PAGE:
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Is Cordish reaching out to Louisville’s independent restaurateurs to fill Red Star space at Fourth Street Live?

by Terry Boyd

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After years of ignoring Louisville operators in favor of national chains, is The Cordish Companies getting ready to invite local independents to the Fourth Street Live party?

John Varanese, who owns Varanese on Frankfort Avenue in Clifton, said he got an email solicitation from Hogan Real Estate about the Red Star Tavern space, which is slated to close because of non-payment of rent.

Varanese said the pitch, which he deleted, was not to him personally, but appeared to be a mass email.

Insider Louisville double-verified the email through people with direct knowledge of the Hogan Real Estate/Cordish Fourth Street Live strategy though no one was willing to forward a copy.

So far, in a poll of local indy restaurant operators, Varanese appears to be the only recipient.

That said, executives at Hogan Properties, which represents Baltimore-based Cordish at Fourth Street Live, aren’t denying they’re reaching out.

We got this email response to a query from Mike Leonard, Hogan Real Estate COO:

We are passionately committed to always finding the best possible operator, whether that be local, regional or national and, per our track record, upgrade the quality of our tenancy whenever we have the opportunity. Another great local operator – like Maker’s Mark – would be terrific. Fourth Street Live! enjoys the most attendance and sales in the region and we want the best.

In fact, the Maker’s Mark restaurant is not a local operation. Entertainment Concept Investors, New York-based investor group led by John Sullivan – in which the Cordish family has a stake – owns the restaurant, licensing the name from Maker’s Mark bourbon.

Chicago-based distiller Beam Inc., which owns the Maker’s Mark brand, is forbidden by federal law from owning a restaurant where alcohol is served.

Tony Palombino, who owns the Boombozz chain of pizza restaurants and draft houses, says he hasn’t gotten the Fourth Street Live pitch yet.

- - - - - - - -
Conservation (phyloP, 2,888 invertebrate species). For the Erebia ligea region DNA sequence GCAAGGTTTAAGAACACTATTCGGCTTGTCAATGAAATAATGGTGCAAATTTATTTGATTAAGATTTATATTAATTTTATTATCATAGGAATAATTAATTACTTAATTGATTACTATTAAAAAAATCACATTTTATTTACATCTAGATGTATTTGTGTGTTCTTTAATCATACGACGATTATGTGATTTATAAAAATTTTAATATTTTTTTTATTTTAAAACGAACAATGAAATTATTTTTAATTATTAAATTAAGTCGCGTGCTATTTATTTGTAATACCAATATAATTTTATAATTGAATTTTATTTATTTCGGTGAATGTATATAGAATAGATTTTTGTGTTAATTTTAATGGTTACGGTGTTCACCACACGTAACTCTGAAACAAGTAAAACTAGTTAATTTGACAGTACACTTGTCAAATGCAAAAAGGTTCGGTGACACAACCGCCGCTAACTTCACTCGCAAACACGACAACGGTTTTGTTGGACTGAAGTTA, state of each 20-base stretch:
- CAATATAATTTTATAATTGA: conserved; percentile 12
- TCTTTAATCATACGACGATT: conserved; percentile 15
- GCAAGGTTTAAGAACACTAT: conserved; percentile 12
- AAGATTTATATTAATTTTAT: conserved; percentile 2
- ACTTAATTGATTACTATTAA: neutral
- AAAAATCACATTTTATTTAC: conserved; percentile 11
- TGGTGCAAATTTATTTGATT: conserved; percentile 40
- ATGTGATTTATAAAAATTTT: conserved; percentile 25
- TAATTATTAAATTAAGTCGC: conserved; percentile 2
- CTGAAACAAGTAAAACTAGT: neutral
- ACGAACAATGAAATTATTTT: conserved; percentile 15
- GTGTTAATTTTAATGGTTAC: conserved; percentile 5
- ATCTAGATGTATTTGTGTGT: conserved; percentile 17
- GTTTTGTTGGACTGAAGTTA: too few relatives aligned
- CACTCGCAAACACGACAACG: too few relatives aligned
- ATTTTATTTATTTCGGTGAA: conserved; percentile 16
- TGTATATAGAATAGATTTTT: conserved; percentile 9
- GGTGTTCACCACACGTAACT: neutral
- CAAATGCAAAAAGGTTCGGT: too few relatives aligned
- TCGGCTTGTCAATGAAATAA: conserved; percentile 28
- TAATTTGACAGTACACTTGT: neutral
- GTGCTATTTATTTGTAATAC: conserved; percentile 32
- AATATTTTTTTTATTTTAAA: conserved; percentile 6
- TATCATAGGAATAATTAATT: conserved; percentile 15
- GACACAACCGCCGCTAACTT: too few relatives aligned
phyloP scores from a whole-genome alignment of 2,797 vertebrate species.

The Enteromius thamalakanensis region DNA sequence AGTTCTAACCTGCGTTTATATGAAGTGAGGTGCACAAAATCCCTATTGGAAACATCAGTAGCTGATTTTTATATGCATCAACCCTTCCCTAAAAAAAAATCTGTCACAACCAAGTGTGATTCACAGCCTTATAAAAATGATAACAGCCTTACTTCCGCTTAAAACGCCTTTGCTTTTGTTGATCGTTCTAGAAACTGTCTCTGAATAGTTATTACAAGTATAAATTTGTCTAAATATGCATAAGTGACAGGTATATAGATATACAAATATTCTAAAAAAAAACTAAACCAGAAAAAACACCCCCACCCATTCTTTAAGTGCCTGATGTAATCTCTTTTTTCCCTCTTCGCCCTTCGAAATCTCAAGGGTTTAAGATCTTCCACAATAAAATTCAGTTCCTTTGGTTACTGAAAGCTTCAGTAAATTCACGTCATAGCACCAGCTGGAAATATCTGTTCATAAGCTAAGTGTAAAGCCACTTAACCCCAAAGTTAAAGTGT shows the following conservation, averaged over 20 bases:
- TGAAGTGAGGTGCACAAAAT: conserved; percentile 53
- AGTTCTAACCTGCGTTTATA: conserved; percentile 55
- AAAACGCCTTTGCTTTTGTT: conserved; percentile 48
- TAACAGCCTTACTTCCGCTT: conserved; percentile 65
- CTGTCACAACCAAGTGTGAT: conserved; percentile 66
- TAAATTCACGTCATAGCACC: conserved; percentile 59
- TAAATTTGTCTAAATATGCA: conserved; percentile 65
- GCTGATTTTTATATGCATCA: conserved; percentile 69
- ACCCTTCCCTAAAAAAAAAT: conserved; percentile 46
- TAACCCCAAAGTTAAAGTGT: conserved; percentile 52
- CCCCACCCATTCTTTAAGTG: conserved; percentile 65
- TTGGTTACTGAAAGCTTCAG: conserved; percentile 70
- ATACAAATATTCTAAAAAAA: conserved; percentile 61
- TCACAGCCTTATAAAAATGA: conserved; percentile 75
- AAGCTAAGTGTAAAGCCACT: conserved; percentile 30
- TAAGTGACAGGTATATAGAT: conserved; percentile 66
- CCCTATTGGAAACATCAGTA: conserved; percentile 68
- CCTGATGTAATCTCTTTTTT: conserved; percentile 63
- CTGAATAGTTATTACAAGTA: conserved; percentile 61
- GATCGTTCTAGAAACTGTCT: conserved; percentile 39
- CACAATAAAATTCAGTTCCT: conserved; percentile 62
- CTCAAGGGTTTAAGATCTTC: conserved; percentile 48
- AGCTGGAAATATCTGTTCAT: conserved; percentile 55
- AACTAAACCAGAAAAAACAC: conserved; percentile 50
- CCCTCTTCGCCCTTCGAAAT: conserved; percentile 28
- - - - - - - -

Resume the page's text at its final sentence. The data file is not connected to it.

Nor has Dean Corbett, who owns Corbetts An American Place, Equus and Jack’s Lounge.

Corbett said he would not be interested in a Fourth Street Live location while Palombino didn’t rule it out.

To be sure, the downtown entertainment district is struggling with a number of closings over the years including Red Star and Saddle Ridge. Another Cordish-controlled company, Western rodeo-themed bar PBR Louisville, is replacing Saddle Ridge, according to news reports. Borders Books closed last summer after the national chain liquidated.

“The whole thing in the beginning (of Fourth Street Live) was that local operators weren’t invited,” Palombino said. “Their attitude was, ‘Well, there’s the Food Court.’ But we knew second generation opportunities would pop up. And that’s what’s happened.

With the failures of several national chains at Fourth Street live, “Cordish is saying, ‘Maybe we should get some local operators,’ ” Palombino said.

Palombino has total of five Louisville operations, one of the larger local independent operator along with Wick’s Pizza. Palombino operates Tony BoomBozz Pizza, BoomBozz Tap House and AP Crafters. He has a store opening next month in Phoenix,

The restaurant veteran said he has mixed feelings about Fourth Street Live.

The entertainment district does well during conventions and with downtown lunch crowd, but he said he’s not convinced there is sufficient continuous traffic. The lease rate would probably be on the high end, Palombino added, which is fine if the traffic supports it.

He pays between $18 and $22 per square foot for Class A, high-traffic real estate. Less expensive Class B real estate is cheaper. “But you’re going to have to spend on marketing to increase traffic, and in the end, it comes out the same,” Palombino said.

Palombino said when he heard Red Star was closing, “I was thinking , ‘That might be a good place for us.’”

But for the moment, “I’m just sitting back, waiting to see what happens,” he added.

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